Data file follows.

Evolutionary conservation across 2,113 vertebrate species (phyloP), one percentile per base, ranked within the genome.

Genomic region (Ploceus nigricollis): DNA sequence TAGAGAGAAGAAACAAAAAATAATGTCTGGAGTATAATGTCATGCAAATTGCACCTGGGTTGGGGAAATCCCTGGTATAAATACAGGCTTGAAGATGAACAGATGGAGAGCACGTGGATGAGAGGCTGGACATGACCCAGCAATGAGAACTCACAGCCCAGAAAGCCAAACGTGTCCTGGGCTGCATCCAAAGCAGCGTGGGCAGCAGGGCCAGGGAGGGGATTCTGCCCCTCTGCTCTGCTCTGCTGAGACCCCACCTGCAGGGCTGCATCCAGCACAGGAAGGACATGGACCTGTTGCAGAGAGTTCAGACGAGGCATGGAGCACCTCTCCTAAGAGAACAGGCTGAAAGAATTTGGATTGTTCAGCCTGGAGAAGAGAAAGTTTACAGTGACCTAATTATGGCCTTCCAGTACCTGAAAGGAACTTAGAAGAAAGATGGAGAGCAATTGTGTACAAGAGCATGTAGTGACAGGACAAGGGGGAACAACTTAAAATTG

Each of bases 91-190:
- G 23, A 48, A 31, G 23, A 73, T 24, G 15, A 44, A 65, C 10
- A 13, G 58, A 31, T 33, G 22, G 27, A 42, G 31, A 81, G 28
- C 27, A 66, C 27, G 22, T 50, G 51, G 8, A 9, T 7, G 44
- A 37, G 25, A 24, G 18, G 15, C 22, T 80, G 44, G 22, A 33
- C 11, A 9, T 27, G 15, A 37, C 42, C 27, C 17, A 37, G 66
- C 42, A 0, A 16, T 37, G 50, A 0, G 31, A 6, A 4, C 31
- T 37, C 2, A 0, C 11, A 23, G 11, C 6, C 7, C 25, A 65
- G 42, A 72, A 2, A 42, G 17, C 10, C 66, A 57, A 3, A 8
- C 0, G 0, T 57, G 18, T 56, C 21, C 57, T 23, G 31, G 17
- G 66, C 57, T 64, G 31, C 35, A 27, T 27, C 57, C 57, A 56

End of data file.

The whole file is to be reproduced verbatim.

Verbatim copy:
Evolutionary conservation across 2,113 vertebrate species (phyloP), one percentile per base, ranked within the genome.

Genomic region (Ploceus nigricollis): DNA sequence TAGAGAGAAGAAACAAAAAATAATGTCTGGAGTATAATGTCATGCAAATTGCACCTGGGTTGGGGAAATCCCTGGTATAAATACAGGCTTGAAGATGAACAGATGGAGAGCACGTGGATGAGAGGCTGGACATGACCCAGCAATGAGAACTCACAGCCCAGAAAGCCAAACGTGTCCTGGGCTGCATCCAAAGCAGCGTGGGCAGCAGGGCCAGGGAGGGGATTCTGCCCCTCTGCTCTGCTCTGCTGAGACCCCACCTGCAGGGCTGCATCCAGCACAGGAAGGACATGGACCTGTTGCAGAGAGTTCAGACGAGGCATGGAGCACCTCTCCTAAGAGAACAGGCTGAAAGAATTTGGATTGTTCAGCCTGGAGAAGAGAAAGTTTACAGTGACCTAATTATGGCCTTCCAGTACCTGAAAGGAACTTAGAAGAAAGATGGAGAGCAATTGTGTACAAGAGCATGTAGTGACAGGACAAGGGGGAACAACTTAAAATTG

Each of bases 91-190:
- G 23, A 48, A 31, G 23, A 73, T 24, G 15, A 44, A 65, C 10
- A 13, G 58, A 31, T 33, G 22, G 27, A 42, G 31, A 81, G 28
- C 27, A 66, C 27, G 22, T 50, G 51, G 8, A 9, T 7, G 44
- A 37, G 25, A 24, G 18, G 15, C 22, T 80, G 44, G 22, A 33
- C 11, A 9, T 27, G 15, A 37, C 42, C 27, C 17, A 37, G 66
- C 42, A 0, A 16, T 37, G 50, A 0, G 31, A 6, A 4, C 31
- T 37, C 2, A 0, C 11, A 23, G 11, C 6, C 7, C 25, A 65
- G 42, A 72, A 2, A 42, G 17, C 10, C 66, A 57, A 3, A 8
- C 0, G 0, T 57, G 18, T 56, C 21, C 57, T 23, G 31, G 17
- G 66, C 57, T 64, G 31, C 35, A 27, T 27, C 57, C 57, A 56